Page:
We were the first large customers to fly (there have been others who qualified, but we were the first to actually claim flights, although a number of very deserving organizers have gotten flights). The more stable scheduling is helping a lot, but ironically, the media is becoming more resistant: the list of media personalities who have been offered, and turned down, blimp flights recently is a bit eye opening. I had no idea how aggressive Liberty Political is about promoting; they have been very, but they are hitting resistance. And just to be clear about this, it's basically almost impossible to get a blimp flight until the Ron Paul blimp came around - see this New York Times discussion (http://query.nytimes.com/gst/fullpage.html?sec=travel&res=950DE5DD1030F937A25756C0A96F948260)
or google "blimp rides" and see. So the opportunity to fly on the Blimp is really quite amazing. I'm glad to see some Meetup organizers getting in on it!

When we landed we took about a million photos. Then most of us went out for a late lunch, where we took the opportunity to bend Elijah's ear about some of the more useful forum feedback, which I'll post in a separate thread.

You can see the entire photostream here:
http://davidr.smugmug.com/gallery/4110732#239713163

kaleidoscope eyes
01-05-2008, 06:54 AM
Texasliberty, that is just an awesome report, thanks!
I must tell you I'm quite jealous too! ;P
Oh yeah, I'm originally from near Akron, OH and people make a HUGE deal about getting to ride on one of the blimps, it is very, very rare so yes, you really are a lucky duck!
How cool, I like how you tell the activity of the crew, I have feeling some people just think the crew just lazes around all day cruising in comfort watching the world go by.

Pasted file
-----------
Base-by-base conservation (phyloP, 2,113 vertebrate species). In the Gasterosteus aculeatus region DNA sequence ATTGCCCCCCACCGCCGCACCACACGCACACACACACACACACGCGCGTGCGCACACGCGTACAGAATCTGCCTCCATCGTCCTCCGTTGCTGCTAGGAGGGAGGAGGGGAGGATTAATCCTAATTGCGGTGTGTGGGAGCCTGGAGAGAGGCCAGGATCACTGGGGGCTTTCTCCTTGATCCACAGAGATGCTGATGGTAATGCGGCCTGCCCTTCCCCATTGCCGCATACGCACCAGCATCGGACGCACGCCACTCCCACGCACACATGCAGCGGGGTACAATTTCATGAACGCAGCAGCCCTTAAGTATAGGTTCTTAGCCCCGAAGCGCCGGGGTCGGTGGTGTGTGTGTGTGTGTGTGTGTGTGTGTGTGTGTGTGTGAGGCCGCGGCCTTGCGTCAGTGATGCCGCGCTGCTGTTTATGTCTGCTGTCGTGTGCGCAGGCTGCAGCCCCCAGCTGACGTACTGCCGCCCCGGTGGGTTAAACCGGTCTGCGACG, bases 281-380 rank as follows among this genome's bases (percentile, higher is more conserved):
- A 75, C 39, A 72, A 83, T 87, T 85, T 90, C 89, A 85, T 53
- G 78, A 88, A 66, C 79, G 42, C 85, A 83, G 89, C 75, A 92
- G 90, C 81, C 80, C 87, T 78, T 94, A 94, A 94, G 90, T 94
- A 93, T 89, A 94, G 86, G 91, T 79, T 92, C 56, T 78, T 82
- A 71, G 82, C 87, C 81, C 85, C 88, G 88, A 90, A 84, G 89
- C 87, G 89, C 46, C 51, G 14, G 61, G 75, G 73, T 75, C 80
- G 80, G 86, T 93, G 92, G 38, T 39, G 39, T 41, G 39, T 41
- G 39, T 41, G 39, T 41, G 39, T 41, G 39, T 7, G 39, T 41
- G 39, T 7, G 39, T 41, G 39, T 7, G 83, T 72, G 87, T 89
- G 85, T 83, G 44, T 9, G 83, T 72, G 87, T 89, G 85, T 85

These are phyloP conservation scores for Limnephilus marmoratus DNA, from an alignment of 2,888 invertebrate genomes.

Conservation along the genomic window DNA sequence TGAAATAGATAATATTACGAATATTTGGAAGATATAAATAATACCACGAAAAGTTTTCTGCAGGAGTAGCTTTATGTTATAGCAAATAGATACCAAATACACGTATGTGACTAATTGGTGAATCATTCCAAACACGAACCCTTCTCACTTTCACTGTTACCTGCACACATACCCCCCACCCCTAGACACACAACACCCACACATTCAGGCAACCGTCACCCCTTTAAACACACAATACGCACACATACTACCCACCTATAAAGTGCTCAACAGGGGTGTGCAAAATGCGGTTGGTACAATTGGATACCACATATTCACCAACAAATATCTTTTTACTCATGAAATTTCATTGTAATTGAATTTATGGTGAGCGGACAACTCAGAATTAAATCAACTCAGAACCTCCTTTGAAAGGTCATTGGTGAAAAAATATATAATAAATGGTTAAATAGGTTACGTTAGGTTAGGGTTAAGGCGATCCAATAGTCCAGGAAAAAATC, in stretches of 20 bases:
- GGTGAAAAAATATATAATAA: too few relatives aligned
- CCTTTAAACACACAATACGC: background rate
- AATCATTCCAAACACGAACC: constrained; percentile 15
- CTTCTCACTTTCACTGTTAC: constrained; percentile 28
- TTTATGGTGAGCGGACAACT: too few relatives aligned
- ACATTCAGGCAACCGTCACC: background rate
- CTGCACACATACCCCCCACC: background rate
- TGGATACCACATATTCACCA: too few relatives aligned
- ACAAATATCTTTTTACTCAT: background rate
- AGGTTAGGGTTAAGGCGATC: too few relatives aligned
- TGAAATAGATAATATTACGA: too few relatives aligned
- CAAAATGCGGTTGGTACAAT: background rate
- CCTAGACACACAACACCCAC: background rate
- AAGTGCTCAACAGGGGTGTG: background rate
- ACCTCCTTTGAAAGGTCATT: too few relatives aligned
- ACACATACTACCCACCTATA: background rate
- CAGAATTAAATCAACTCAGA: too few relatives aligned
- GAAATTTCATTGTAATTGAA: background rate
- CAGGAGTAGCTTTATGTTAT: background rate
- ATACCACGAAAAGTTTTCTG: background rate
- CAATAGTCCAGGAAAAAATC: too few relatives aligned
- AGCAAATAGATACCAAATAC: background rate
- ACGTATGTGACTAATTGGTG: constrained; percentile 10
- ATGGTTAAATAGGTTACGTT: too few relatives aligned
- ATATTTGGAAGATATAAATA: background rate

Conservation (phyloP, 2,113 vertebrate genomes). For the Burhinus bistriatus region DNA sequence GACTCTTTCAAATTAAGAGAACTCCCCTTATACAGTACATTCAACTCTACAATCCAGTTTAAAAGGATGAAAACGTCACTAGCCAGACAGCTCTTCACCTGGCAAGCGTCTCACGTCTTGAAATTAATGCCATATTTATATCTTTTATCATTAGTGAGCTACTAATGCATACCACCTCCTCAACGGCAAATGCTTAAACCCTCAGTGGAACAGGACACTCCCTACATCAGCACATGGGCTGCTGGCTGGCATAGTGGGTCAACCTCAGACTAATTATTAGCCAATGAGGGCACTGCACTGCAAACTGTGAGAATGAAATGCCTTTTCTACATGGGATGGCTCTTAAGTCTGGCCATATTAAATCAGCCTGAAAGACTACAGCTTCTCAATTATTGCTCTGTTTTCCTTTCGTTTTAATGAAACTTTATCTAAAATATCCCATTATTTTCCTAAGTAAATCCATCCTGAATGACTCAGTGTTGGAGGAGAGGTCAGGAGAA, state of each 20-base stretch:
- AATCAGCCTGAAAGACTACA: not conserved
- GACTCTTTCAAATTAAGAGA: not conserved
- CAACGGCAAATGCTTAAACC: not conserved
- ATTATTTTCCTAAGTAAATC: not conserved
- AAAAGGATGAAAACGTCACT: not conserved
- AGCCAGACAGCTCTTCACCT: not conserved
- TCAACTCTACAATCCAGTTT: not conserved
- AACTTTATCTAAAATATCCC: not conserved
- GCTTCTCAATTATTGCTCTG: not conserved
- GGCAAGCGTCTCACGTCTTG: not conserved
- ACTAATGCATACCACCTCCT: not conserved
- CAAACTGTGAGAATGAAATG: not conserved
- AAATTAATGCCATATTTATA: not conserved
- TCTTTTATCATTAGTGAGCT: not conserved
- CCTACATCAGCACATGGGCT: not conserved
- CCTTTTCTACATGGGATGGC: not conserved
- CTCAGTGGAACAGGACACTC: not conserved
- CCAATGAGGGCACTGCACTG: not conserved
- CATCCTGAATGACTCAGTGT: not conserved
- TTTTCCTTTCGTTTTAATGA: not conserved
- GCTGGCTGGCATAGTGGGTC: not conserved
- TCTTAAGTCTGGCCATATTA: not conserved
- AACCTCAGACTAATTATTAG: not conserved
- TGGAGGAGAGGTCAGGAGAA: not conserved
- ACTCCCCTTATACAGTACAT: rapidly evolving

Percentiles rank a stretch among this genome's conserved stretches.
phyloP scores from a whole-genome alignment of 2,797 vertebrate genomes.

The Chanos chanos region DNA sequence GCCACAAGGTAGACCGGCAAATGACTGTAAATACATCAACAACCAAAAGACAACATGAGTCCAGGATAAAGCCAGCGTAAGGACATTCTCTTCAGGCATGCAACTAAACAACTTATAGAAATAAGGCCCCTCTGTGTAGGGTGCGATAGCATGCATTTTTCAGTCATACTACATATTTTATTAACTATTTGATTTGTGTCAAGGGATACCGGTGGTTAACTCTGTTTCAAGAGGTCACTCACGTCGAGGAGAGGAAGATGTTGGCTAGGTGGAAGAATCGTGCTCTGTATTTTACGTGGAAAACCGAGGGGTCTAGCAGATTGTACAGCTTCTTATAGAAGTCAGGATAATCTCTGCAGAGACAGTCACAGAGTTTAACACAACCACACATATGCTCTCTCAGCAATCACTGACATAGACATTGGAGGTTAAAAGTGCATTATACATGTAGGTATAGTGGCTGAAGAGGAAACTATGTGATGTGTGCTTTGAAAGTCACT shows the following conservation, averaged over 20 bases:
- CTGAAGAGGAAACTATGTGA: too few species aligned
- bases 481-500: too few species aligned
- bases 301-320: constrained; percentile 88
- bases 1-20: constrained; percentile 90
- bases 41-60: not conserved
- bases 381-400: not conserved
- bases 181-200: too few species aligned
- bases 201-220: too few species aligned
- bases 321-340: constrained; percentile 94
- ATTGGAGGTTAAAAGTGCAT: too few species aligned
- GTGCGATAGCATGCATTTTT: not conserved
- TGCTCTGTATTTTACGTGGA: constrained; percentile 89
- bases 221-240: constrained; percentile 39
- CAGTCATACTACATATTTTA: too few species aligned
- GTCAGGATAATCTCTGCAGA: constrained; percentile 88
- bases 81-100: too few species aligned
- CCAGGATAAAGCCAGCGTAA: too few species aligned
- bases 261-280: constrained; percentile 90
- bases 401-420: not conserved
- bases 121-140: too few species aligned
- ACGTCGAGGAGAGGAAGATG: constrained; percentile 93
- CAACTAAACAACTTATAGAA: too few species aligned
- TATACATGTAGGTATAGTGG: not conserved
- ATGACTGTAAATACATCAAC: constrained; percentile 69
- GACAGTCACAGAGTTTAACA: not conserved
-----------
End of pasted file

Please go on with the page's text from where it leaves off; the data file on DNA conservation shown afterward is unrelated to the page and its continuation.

too bad I couldn't see your pics tho! :(
Yep, great report!

Mckarnin
01-05-2008, 04:16 PM
Well, I finally did it. I accrued enough purchases, cashed in my chips, went to Tampa and rode the Blimp :)

http://davidr.smugmug.com/gallery/4110732#239715389-M-LB

People asked for a story of a Blimp ride, so here's we go.

I sent in the receipts and Bryce called me up and arranged the ride and got me Elijah's number. It's hard to get a view of where the Blimp will be a few weeks out, which can drive airfare out, but I booked one of those travelocity last-minute vacation packages to keep the price down and it wasn't too bad. I knew from following the blimp postings that the blimp is very affected by weather and I should allow more than one possible day in case it was grounded, and I took the first available day so if we got grounded I could fly on a later day while I was still in Tampa. As it turned out, a huge cold front moved into Tampa, grounding the blimp yesterday, which was my travel day out to Tampa anyway. We had some coordinating phone calls. The Blimp is staying at Fantasy of Flight, south of Tampa; it was coming in to pick up a local Fox News reporter at noon, so I arranged to meet it at a local regional airfield. On the way to the airfield I was driving down the highway and suddenly the Blimp appeared! You could see it quite a ways off and when you got up nearer could read the banners quite clearly. It hung over the highway and everyone was slowing to look at it! Very cool! I was driving, so I didn't get a picture.